As Americans are switching to natural and organic foods in droves, food companies are using the Non-GMO Project's 'Product Verification Program' to assure customers of the quality of their produce.

For example, 'Silk', which is owned by the largest dairy company in America (Dean Foods), was recently caught trying to pull the wool over its customers' eyes. Conventional soya was sneaked into the shops in packaging very similar to Silk's organic line. Its customers were not pleased with the unfair attempt to mislead and distract them. In a bid to rebuild market confidence, the company has enrolled in the Product Verification Program, and is now sourcing all its soya from North America with traceability down to county level.

The Executive Director of the Non-GMO Project said:
“With more than 20 million consumers nationwide and an exceptionally high volume of soybeans, all from North America, Silk is a tremendous ally”.
Perhaps US regulators have just woken up to how misleading, distracting, unfair, and bad for business it is if you put a product into a package which doesn't tell you what is actually inside.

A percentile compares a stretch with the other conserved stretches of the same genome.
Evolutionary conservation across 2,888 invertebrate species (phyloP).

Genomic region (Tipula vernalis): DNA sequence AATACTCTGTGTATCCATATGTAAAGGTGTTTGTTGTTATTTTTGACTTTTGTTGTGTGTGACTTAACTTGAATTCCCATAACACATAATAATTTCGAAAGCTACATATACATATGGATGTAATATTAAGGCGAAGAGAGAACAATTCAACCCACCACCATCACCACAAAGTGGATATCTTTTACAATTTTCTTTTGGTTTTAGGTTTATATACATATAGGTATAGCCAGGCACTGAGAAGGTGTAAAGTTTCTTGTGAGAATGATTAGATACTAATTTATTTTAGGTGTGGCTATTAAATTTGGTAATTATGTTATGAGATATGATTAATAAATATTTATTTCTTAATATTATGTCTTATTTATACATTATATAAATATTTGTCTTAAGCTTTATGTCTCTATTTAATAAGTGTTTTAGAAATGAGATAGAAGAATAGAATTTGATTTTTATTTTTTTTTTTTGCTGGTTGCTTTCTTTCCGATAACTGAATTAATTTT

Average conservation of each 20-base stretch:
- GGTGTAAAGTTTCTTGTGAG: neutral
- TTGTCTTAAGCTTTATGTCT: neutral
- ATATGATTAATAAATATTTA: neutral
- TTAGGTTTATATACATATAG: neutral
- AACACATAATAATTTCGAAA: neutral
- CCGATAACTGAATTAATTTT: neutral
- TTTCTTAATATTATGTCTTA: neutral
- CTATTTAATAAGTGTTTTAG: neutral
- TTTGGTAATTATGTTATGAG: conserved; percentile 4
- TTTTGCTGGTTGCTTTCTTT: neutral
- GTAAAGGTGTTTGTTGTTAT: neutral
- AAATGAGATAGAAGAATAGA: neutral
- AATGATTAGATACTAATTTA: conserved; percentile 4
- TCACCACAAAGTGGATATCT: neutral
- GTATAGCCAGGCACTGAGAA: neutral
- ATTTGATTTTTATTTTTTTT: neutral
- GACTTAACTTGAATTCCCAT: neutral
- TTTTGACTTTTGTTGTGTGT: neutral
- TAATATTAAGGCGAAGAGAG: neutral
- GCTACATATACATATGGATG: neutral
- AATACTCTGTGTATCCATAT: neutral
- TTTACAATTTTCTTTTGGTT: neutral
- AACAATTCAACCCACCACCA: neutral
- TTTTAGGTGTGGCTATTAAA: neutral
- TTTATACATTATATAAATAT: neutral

It may also be significant that America's neighbour, and previous ally in the pursuit of banning GM labelling, recently abandoned the cause. Public pressure in Canada helped turn around its government's position and leave the US to argue its case alone.


The cave-in at Codex may be a sign that US regulators have sensed a wind of change. Ignoring public opinion, no matter how much industry pays them to do so (see US CONSUMERS DEMAND GM LABELLING – July 2011), may be getting increasingly difficult.

Add to this that, as Silk has proven, reliably sourcing non-GM in America is perfectly possible if you focus your attention on it.

The US public are certainly showing signs of getting more militant about the quality of the home-grown food that's being foisted upon them. Ronnie Cummins of the Organic Consumers Association said “it's time to move beyond defensive measures and go on the offensive”.

This warlike statement is not just words. On October 1st begins a 'Right2Know March' from New York City to the White House in Washington, 300 miles away. There will be speakers exhibits, press opportunities, cookouts and teach-ins along the way. The aim is to create enough buzz to demand labelling of GM foods.

If you have American friends or relatives in the area, they might like to join the fun. Tell them to check out the Millions Against Monsanto Campaign  and the Organic Consumers Association.

  • Ronnie Cummins, Monsanto Nation: Taking Down Goliath, Organic Consumers Association 27.07.11
  • U.S. Ends Opposition to GM Labeling Guidelines, Consumers International Press Release, 5.07.11
  • Consumer rights victory as US ends opposition to GM labelling guidelines, 5.07.11
  • Lucy Sharratt, Canadian Biotechnology Action Network, The Great Food Labelling Debate, The Mark, 26.07.11
  • Silk Soymilk Trying to build Image with Organic Purchasers, Sustainable Business News, 27.06.11
  • Eryn Brown, Codex Alimentarius pronounces on GM labels, Los Angeles Times, 10.07.11